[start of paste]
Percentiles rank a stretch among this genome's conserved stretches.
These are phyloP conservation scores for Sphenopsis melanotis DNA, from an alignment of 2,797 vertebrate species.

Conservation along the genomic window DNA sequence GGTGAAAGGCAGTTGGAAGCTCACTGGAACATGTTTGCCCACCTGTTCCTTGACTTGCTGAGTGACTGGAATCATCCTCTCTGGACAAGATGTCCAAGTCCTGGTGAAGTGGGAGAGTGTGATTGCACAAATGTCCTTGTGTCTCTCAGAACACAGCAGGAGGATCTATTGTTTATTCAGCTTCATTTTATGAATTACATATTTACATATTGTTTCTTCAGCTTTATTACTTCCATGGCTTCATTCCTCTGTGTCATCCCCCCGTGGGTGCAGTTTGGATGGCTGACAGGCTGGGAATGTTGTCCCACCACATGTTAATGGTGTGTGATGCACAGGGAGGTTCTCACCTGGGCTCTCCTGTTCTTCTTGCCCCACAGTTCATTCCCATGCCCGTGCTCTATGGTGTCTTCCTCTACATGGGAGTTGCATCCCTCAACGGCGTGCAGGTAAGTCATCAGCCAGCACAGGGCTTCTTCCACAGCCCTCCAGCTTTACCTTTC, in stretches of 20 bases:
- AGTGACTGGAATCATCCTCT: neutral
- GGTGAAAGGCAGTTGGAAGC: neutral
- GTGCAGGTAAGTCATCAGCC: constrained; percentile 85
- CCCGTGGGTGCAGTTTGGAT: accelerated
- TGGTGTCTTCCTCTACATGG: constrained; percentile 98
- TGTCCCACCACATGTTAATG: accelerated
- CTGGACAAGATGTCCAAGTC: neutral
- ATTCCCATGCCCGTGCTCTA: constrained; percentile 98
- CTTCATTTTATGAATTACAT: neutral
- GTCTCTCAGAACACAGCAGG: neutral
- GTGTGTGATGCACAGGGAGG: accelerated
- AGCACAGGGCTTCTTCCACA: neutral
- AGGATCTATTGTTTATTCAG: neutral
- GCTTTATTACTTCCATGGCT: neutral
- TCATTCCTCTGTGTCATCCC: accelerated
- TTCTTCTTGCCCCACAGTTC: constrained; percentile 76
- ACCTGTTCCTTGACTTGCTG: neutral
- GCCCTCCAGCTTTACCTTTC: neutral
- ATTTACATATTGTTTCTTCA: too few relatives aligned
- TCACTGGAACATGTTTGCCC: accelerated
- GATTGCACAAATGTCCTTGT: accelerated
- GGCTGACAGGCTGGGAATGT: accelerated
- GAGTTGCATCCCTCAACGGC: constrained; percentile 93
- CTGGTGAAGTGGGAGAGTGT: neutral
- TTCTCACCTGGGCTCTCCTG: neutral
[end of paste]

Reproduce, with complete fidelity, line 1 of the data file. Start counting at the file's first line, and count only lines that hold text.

Percentiles rank a stretch among this genome's conserved stretches.